1. Rosa, Linda RN

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To the Editor:


In her article on Reiki "Reiki Therapy: A Nursing Intervention for Critical Care" [CCNQ 2011;34(3):213-217], Dr Robin Toms jumps the gun on recommending that this practice be incorporated into ICU standard care.


Before we start loading down ICU (intensive care unit) nurses, or any other nurses, with metaphysical distractions, we'd better be sure there are good grounds for doing so. That means validation by science, and there Reiki falls wide of the mark.


In a 2008 systematic review of Reiki,1 the authors concluded that "evidence is insufficient to suggest that Reiki is an effective treatment for any condition. Therefore the value of Reiki remains unproven."


In her article's section on "Evidence for Reiki Therapy," Toms gives a rather rosier interpretation of Reiki studies, for example, Gillespie et al, than does the 2008 systematic review. Where Toms claims significant clinical improvement reported by the Wardell study, the systematic review discounts the study entirely for not meeting their inclusion criteria.


Before taking on more clinical studies, researchers should be reminded of a preliminary task, and that is, establishing the existence of the postulated "life force" (aka "human energy field" [HEF]). So far there is only anecdotal evidence from the Reiki practitioners themselves that they are able to sense this entity, and this claim can be more easily explained by the power of suggestion.


Because Reiki is essentially identical to therapeutic touch (TT), we can reasonably look to basic research done with that practice where TT practitioners there also claim to sense the HEF (which both TT and Reiki also describe as ki, qi, and prana). Both practices also claim to be able to assess the flow of this mysterious energy and direct it to patients. Both work with hands on or off the patients, as the practitioner prefers. The difference between the two practices only appears to be in training and in whether or not patient agreement is necessary.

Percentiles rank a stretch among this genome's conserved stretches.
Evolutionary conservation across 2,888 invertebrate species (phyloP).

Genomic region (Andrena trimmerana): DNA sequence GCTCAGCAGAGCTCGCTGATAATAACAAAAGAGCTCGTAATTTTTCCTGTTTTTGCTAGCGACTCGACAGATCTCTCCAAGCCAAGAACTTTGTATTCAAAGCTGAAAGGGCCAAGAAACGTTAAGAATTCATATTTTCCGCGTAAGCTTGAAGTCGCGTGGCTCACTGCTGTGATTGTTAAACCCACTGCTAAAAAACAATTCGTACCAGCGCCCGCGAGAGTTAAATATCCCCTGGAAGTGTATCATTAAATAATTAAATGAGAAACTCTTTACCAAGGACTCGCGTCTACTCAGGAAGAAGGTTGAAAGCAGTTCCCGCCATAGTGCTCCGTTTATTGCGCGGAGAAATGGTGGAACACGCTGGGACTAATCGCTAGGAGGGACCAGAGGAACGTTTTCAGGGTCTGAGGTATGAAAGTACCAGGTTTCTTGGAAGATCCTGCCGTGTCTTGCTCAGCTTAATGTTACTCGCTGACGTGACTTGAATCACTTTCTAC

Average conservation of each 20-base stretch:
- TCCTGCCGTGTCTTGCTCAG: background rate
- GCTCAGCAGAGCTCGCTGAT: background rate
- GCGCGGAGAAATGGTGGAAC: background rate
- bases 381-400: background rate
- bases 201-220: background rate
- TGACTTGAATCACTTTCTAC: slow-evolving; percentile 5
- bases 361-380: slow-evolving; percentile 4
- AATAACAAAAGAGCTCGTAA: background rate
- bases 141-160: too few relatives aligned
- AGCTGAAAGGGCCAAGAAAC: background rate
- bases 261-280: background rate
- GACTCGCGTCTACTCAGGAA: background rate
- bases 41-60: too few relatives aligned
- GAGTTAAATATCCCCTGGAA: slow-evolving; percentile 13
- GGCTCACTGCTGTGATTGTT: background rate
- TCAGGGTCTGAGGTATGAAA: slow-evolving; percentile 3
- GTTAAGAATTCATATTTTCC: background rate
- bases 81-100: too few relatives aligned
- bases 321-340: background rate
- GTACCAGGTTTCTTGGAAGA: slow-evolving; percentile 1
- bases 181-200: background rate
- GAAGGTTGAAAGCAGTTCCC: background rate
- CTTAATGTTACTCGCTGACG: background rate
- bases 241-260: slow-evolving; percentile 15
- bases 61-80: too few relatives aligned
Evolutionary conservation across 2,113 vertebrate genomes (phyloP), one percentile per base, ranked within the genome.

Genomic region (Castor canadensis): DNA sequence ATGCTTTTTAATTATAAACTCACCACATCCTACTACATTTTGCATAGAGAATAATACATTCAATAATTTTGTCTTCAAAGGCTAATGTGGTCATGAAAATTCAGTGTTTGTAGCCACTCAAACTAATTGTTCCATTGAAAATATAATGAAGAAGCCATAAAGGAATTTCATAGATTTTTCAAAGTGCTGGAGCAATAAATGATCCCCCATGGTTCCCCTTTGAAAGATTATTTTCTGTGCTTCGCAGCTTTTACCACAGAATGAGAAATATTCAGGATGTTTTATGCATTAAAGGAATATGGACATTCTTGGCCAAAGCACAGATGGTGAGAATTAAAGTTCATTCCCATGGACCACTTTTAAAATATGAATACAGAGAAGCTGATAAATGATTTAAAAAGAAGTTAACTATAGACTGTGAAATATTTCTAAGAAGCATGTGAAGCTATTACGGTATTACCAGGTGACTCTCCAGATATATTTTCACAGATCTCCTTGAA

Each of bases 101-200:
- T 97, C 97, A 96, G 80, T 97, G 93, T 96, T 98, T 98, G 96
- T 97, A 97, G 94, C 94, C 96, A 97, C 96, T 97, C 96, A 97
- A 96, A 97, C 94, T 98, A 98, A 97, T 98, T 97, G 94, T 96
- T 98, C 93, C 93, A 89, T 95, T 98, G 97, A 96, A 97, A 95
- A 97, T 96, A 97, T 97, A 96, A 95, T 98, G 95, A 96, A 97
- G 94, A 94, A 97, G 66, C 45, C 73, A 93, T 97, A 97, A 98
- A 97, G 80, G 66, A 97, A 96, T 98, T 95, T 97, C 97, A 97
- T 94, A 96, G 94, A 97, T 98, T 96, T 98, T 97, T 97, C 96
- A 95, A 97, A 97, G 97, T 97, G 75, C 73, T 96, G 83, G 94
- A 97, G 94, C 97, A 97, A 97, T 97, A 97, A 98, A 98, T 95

In a study published in 1998, TT practitioners did not demonstrate that they were able to reliably sense the HEF.2 The study's conclusion, unrefuted since that time, holds for Reiki and other "energy medicine" practices that make similar claims, as well as TT:


"To our knowledge, no other objective, quantitative study involving more than a few TT practitioners has been published, and no well-designed study demonstrates any health benefit from TT. These facts, together with our experimental findings, suggest that TT claims are groundless and that further use of TT by health professionals is unjustified."


As the 1998 article's results have yet to be overturned by subsequent data, its conclusions remain the definitive assessment of intentional energy healing. Therefore, the practice of both TT and Reiki in 2011 is professionally indefensible.


-Linda Rosa, RN


Loveland, Colorado




1. Lee MS, Pittler H, Ernst E. Effects of Reiki in clinical practice: a systematic review of randomized clinical trials. Int J Clin Pract. 2008;62(6):947-54. [Context Link]


2. Rosa L, Rosa E, Sarner L, Barrett S. A close look at therapeutic touch. JAMA. 1998;279(13):1005-1010. [Context Link]